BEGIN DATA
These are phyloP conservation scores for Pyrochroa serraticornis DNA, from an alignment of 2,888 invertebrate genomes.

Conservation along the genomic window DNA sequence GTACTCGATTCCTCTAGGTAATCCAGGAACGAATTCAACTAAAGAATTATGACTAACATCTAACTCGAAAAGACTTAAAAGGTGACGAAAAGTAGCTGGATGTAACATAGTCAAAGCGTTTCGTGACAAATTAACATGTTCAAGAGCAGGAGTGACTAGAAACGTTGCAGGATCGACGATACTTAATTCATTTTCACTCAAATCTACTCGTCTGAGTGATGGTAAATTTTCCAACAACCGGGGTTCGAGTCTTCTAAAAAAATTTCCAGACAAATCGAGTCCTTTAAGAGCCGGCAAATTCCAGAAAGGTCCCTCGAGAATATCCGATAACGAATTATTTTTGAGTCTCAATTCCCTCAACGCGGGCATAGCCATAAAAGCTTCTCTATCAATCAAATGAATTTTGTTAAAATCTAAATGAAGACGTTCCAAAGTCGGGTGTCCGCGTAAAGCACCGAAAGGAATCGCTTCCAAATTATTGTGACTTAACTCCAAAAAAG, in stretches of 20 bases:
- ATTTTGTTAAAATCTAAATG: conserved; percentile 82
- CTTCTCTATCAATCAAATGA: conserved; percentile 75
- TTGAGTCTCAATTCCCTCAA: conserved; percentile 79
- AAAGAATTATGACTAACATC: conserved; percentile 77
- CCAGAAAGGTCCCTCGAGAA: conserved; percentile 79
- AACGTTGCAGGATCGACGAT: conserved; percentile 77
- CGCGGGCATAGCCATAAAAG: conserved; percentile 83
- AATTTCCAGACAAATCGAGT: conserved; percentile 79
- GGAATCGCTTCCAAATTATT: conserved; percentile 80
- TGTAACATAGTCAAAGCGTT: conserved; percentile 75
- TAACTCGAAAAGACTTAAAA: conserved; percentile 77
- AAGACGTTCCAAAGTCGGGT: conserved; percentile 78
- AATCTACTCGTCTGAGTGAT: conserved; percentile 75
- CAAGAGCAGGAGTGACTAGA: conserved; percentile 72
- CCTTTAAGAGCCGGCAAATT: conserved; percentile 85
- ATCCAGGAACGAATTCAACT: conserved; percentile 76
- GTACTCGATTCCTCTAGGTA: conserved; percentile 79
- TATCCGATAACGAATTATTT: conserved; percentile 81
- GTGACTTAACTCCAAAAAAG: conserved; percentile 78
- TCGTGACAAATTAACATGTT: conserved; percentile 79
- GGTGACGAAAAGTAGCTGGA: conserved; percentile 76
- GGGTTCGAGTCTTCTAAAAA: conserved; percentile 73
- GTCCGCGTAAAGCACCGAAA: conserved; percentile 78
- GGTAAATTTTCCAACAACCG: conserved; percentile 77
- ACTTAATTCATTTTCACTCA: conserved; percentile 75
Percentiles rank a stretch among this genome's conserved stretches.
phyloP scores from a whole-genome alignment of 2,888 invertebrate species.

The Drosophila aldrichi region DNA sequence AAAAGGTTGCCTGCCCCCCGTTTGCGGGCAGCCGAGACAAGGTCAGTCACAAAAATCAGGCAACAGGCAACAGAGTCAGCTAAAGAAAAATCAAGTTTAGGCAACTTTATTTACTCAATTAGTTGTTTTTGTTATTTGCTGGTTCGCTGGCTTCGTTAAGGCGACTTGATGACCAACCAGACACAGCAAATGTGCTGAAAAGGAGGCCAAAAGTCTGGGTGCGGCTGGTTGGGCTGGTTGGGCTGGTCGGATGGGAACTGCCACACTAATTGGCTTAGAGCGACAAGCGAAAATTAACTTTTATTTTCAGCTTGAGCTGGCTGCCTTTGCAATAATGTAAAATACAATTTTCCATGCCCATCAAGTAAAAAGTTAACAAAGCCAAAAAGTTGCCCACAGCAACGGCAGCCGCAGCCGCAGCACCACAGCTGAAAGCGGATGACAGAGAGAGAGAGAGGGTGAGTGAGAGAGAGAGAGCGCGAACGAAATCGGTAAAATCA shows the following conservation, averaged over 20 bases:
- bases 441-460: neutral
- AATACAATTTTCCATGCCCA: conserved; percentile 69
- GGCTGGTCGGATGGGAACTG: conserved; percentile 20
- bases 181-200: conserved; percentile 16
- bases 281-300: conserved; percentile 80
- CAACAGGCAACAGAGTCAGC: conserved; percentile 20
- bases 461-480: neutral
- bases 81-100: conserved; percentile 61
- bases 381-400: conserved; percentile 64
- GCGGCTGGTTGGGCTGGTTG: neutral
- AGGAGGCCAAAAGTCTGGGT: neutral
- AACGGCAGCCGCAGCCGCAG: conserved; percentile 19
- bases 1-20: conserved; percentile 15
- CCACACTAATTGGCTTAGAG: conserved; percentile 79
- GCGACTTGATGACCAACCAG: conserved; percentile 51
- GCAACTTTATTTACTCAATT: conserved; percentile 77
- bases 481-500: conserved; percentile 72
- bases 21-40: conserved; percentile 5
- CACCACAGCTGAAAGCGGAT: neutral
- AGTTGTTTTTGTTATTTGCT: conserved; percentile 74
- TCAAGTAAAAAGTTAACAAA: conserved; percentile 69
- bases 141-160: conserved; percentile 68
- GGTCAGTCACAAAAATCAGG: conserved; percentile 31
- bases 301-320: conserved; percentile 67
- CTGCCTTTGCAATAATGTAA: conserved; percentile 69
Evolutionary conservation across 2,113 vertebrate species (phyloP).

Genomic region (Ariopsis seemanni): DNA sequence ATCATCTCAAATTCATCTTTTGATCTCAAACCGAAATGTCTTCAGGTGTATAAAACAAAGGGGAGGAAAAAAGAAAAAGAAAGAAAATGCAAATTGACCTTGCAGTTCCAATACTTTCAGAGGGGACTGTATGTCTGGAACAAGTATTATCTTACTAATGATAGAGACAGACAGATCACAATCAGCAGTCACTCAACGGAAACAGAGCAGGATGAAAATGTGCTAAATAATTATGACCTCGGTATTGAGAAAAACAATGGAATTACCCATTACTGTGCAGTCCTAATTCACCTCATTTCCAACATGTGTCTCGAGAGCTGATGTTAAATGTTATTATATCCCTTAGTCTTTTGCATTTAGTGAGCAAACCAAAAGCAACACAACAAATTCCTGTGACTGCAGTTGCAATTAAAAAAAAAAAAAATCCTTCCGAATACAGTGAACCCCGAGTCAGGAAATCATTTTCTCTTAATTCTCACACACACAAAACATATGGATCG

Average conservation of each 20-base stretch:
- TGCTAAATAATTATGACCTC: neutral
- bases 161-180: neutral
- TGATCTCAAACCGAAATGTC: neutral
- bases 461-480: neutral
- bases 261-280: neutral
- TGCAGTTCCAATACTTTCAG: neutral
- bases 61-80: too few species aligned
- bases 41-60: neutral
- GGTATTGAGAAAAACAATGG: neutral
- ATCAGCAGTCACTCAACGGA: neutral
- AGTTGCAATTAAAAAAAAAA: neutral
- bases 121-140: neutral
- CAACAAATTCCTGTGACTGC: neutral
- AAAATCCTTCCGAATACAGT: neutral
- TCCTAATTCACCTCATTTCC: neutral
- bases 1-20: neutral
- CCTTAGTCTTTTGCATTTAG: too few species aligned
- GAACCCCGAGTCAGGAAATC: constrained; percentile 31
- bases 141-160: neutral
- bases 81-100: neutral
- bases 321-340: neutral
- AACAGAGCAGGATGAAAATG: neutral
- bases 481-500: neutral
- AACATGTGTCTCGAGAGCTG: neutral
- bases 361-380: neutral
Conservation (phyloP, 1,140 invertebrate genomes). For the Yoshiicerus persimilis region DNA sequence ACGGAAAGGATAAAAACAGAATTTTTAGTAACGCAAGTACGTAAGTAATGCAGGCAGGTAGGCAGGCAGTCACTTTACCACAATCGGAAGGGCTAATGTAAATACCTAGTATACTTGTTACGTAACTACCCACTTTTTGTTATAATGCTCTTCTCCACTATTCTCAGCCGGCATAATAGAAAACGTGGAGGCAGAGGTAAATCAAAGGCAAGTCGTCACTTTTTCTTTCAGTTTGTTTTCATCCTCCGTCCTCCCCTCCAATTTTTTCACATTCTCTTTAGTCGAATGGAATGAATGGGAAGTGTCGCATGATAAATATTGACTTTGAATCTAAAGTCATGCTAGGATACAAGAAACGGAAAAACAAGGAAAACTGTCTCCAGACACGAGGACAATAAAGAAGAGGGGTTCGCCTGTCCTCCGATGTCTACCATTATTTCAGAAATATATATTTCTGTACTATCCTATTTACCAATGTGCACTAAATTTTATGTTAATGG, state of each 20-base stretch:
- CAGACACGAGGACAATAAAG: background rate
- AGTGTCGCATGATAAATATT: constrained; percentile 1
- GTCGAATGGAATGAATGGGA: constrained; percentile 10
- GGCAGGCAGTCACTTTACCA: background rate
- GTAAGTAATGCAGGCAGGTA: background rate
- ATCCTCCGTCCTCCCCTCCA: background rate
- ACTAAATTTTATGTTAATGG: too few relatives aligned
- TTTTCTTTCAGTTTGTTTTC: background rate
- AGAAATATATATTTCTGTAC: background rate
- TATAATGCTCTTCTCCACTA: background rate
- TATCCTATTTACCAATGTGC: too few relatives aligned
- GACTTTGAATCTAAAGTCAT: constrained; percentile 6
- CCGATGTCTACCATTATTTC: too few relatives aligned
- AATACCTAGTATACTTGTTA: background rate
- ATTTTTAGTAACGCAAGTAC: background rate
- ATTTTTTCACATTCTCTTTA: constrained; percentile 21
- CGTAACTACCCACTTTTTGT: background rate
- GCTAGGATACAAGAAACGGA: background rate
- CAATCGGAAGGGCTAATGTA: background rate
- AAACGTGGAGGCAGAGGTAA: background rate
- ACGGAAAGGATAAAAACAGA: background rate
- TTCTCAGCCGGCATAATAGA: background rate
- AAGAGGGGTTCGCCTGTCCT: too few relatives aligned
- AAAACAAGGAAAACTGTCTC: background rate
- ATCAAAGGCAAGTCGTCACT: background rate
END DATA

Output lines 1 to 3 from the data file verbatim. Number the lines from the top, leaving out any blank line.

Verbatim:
These are phyloP conservation scores for Pyrochroa serraticornis DNA, from an alignment of 2,888 invertebrate genomes.

Conservation along the genomic window DNA sequence GTACTCGATTCCTCTAGGTAATCCAGGAACGAATTCAACTAAAGAATTATGACTAACATCTAACTCGAAAAGACTTAAAAGGTGACGAAAAGTAGCTGGATGTAACATAGTCAAAGCGTTTCGTGACAAATTAACATGTTCAAGAGCAGGAGTGACTAGAAACGTTGCAGGATCGACGATACTTAATTCATTTTCACTCAAATCTACTCGTCTGAGTGATGGTAAATTTTCCAACAACCGGGGTTCGAGTCTTCTAAAAAAATTTCCAGACAAATCGAGTCCTTTAAGAGCCGGCAAATTCCAGAAAGGTCCCTCGAGAATATCCGATAACGAATTATTTTTGAGTCTCAATTCCCTCAACGCGGGCATAGCCATAAAAGCTTCTCTATCAATCAAATGAATTTTGTTAAAATCTAAATGAAGACGTTCCAAAGTCGGGTGTCCGCGTAAAGCACCGAAAGGAATCGCTTCCAAATTATTGTGACTTAACTCCAAAAAAG, in stretches of 20 bases:
- ATTTTGTTAAAATCTAAATG: conserved; percentile 82